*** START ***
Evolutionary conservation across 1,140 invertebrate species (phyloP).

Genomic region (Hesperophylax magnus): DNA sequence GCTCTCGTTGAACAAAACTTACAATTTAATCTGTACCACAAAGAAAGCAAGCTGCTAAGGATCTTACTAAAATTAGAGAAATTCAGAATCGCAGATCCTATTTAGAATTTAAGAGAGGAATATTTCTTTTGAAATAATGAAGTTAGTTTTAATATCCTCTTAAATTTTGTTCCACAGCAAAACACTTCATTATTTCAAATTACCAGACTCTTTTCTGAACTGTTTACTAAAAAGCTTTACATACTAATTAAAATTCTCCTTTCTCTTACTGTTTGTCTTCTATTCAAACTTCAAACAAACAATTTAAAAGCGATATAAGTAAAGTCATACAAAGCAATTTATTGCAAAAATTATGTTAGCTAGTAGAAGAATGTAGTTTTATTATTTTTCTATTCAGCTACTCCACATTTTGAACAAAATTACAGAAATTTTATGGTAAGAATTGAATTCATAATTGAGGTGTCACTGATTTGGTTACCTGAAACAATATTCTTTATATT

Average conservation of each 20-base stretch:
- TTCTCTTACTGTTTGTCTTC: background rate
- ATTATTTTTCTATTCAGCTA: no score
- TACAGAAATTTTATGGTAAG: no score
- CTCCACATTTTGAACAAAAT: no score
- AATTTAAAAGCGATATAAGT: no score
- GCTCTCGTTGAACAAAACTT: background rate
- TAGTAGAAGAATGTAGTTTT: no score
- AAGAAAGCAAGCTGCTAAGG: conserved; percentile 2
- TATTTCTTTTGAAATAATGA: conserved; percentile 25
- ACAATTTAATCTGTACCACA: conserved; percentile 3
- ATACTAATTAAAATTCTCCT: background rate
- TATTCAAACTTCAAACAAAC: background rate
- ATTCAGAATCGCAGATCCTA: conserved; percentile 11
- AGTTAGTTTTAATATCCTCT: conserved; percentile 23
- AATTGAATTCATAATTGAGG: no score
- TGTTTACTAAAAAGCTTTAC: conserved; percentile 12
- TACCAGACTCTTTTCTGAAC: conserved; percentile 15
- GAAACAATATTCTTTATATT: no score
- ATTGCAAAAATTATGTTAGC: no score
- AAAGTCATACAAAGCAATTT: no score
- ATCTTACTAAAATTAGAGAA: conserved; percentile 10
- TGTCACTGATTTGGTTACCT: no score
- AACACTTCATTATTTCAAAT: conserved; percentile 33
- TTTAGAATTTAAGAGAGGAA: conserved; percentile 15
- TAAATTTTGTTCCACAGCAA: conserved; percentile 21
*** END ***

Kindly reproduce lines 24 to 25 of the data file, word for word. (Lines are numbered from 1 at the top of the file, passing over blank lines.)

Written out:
- ATCTTACTAAAATTAGAGAA: conserved; percentile 10
- TGTCACTGATTTGGTTACCT: no score